Canada's poorest children are falling further behind, according to a UNICEF report card that ranks the country in the bottom third among OECD and EU nations when it comes to inequality in the well-being of its youngest citizens.

UNICEF's Fairness for Children report card, released Thursday, ranks Canada 26 out of 35 affluent nations. The report also notes that gaps in children’s health and education have widened since 2013, when Canada ranked 17 among 29 rich countries.

"One of the troubles is, in Canada, we assume that because we're in the top 10 wealthiest countries in the world, that the wealth will translate into a better life experience for children. And it's just not good enough," UNICEF Canada's President David Morley told CTV News Channel on Thursday.

The report looked at the gap between children in middle-income households versus those that find themselves in the poorest 10 per cent of households.

Key findings:

  • In Canada, the poorest children have roughly half (53 per cent) the family income compared to the average child.
  • Nine per cent of children in Canada report very low life satisfaction, that’s above the average of seven percent among rich countries. Girls are also more likely to have low life satisfaction.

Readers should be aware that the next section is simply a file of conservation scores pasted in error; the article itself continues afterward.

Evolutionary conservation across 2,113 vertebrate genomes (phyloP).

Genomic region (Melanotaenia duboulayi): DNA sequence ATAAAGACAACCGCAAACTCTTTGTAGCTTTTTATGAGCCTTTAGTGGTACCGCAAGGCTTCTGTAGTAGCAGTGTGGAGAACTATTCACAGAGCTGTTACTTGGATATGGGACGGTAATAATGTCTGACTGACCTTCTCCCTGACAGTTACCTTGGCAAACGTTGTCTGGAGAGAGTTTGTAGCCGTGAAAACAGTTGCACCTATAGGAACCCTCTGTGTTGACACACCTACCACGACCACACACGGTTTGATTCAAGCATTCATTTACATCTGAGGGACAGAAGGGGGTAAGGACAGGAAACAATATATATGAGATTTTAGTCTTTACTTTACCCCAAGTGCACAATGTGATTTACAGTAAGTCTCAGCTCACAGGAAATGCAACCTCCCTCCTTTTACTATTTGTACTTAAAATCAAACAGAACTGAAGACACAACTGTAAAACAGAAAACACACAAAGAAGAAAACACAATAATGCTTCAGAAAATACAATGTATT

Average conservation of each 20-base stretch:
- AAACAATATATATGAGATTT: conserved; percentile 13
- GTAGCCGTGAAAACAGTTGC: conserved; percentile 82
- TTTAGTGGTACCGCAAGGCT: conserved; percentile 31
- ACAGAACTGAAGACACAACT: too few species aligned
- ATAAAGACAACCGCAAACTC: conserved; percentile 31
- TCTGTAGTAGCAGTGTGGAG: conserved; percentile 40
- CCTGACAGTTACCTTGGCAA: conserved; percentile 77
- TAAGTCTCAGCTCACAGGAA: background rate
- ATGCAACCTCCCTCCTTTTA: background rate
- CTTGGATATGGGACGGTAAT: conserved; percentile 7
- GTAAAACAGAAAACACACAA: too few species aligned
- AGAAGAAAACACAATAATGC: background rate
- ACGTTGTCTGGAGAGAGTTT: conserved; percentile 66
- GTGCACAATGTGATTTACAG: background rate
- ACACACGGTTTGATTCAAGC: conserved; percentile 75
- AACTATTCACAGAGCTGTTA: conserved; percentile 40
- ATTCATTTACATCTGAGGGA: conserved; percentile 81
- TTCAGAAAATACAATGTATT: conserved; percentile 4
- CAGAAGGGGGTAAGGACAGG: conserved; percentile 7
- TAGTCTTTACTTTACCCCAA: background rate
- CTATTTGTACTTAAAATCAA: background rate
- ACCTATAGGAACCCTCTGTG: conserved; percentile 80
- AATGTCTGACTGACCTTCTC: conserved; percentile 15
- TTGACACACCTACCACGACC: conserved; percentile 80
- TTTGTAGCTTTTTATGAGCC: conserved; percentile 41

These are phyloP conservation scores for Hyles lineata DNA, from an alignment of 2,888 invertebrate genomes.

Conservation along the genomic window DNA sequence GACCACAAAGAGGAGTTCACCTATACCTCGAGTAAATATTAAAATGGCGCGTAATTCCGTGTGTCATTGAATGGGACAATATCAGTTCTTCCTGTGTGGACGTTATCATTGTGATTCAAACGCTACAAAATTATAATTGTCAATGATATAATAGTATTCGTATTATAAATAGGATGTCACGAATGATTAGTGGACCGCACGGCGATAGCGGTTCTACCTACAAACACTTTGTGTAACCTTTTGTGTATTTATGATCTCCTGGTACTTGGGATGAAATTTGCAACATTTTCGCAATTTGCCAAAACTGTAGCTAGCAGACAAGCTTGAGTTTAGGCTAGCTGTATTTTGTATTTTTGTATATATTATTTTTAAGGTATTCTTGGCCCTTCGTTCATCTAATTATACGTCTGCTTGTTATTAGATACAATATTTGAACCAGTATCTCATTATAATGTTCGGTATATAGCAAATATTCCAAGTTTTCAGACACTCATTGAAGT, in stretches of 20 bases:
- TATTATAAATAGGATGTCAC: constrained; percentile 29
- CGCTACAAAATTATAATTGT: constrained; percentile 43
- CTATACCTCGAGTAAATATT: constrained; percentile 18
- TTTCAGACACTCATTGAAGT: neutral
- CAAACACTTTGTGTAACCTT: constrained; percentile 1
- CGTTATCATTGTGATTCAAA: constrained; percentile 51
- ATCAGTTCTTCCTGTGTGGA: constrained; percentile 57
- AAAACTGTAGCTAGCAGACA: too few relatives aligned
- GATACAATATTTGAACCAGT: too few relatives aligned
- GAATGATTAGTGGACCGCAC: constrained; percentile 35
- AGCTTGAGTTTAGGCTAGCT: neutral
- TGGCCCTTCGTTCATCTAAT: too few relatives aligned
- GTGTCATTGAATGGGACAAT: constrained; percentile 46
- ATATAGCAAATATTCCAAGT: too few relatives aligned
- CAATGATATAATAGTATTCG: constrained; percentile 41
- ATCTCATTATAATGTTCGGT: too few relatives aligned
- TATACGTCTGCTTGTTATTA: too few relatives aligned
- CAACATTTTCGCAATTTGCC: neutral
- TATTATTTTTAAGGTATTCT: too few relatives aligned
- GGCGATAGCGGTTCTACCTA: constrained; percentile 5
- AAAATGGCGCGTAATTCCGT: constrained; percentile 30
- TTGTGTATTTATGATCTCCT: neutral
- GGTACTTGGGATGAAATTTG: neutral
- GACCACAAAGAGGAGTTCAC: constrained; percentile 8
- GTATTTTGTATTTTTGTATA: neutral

• Canada ranks 14th out of 37 countries in education inequality.
  • The health score of children in lower income households is 29 per cent lower than children in middle income households.

The UNCIEF report notes that Canada is one of a handful of countries, along with France, Iceland and Sweden, where the inequality among children has increased "markedly" in recent years.

Morley said the report shows Canada has to take steps to make sure social services that are targeted towards low-income families reach children in need.

The UNICEF report comes on the heels of a suicide crisis in the remote northern Ontario First Nation of Attawapiskat, where several young people have attempted suicide in recent months.

Morley said indigenous and aboriginal children in Canada are "over-represented" in the areas of health, education and life satisfaction.

Meanwhile, Denmark, Finland, Norway, Switzerland and Austria are ranked among the top five countries in the report.

"The top nations do a better job of income redistribution," Morley said, noting that the new Canada child tax benefit could "start to make a difference," as it's based on household income.  

He said those countries also do a better job at curbing the marketing of sugary foods to kids, which improves health outcomes.

"Many of them do a better job of listening to young people and children than we do," he added, noting that these governments typical have a children's commissioner.